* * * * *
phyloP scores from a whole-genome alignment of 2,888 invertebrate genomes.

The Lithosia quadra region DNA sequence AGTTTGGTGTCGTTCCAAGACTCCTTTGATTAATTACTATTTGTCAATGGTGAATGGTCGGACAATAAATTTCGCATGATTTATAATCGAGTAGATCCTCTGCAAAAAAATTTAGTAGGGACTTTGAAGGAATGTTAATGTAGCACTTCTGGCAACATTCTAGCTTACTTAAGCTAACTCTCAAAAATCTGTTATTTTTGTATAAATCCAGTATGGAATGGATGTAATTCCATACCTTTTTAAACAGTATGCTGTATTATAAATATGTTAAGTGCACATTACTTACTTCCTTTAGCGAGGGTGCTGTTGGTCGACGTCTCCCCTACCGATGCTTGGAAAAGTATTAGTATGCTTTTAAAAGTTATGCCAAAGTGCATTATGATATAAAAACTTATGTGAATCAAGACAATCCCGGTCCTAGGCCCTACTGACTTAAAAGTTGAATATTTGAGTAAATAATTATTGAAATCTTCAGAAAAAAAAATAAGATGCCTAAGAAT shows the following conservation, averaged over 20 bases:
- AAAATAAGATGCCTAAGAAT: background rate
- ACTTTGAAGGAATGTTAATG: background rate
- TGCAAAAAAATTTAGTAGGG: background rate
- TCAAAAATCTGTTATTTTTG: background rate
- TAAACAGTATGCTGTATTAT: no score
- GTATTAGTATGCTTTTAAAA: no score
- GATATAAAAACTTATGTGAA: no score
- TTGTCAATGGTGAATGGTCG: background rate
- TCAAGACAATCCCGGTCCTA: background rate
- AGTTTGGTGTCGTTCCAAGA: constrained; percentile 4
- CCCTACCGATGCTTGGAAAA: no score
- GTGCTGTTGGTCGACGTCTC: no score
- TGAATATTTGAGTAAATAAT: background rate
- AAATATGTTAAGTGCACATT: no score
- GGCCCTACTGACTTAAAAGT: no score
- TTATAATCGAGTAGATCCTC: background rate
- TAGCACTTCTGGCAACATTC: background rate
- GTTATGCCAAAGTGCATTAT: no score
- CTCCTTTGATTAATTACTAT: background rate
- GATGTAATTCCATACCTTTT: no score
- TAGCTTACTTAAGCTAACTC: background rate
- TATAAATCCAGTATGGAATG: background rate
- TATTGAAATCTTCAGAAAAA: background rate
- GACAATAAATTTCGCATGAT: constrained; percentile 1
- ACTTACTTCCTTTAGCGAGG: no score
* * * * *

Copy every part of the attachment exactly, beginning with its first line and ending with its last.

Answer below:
phyloP scores from a whole-genome alignment of 2,888 invertebrate genomes.

The Lithosia quadra region DNA sequence AGTTTGGTGTCGTTCCAAGACTCCTTTGATTAATTACTATTTGTCAATGGTGAATGGTCGGACAATAAATTTCGCATGATTTATAATCGAGTAGATCCTCTGCAAAAAAATTTAGTAGGGACTTTGAAGGAATGTTAATGTAGCACTTCTGGCAACATTCTAGCTTACTTAAGCTAACTCTCAAAAATCTGTTATTTTTGTATAAATCCAGTATGGAATGGATGTAATTCCATACCTTTTTAAACAGTATGCTGTATTATAAATATGTTAAGTGCACATTACTTACTTCCTTTAGCGAGGGTGCTGTTGGTCGACGTCTCCCCTACCGATGCTTGGAAAAGTATTAGTATGCTTTTAAAAGTTATGCCAAAGTGCATTATGATATAAAAACTTATGTGAATCAAGACAATCCCGGTCCTAGGCCCTACTGACTTAAAAGTTGAATATTTGAGTAAATAATTATTGAAATCTTCAGAAAAAAAAATAAGATGCCTAAGAAT shows the following conservation, averaged over 20 bases:
- AAAATAAGATGCCTAAGAAT: background rate
- ACTTTGAAGGAATGTTAATG: background rate
- TGCAAAAAAATTTAGTAGGG: background rate
- TCAAAAATCTGTTATTTTTG: background rate
- TAAACAGTATGCTGTATTAT: no score
- GTATTAGTATGCTTTTAAAA: no score
- GATATAAAAACTTATGTGAA: no score
- TTGTCAATGGTGAATGGTCG: background rate
- TCAAGACAATCCCGGTCCTA: background rate
- AGTTTGGTGTCGTTCCAAGA: constrained; percentile 4
- CCCTACCGATGCTTGGAAAA: no score
- GTGCTGTTGGTCGACGTCTC: no score
- TGAATATTTGAGTAAATAAT: background rate
- AAATATGTTAAGTGCACATT: no score
- GGCCCTACTGACTTAAAAGT: no score
- TTATAATCGAGTAGATCCTC: background rate
- TAGCACTTCTGGCAACATTC: background rate
- GTTATGCCAAAGTGCATTAT: no score
- CTCCTTTGATTAATTACTAT: background rate
- GATGTAATTCCATACCTTTT: no score
- TAGCTTACTTAAGCTAACTC: background rate
- TATAAATCCAGTATGGAATG: background rate
- TATTGAAATCTTCAGAAAAA: background rate
- GACAATAAATTTCGCATGAT: constrained; percentile 1
- ACTTACTTCCTTTAGCGAGG: no score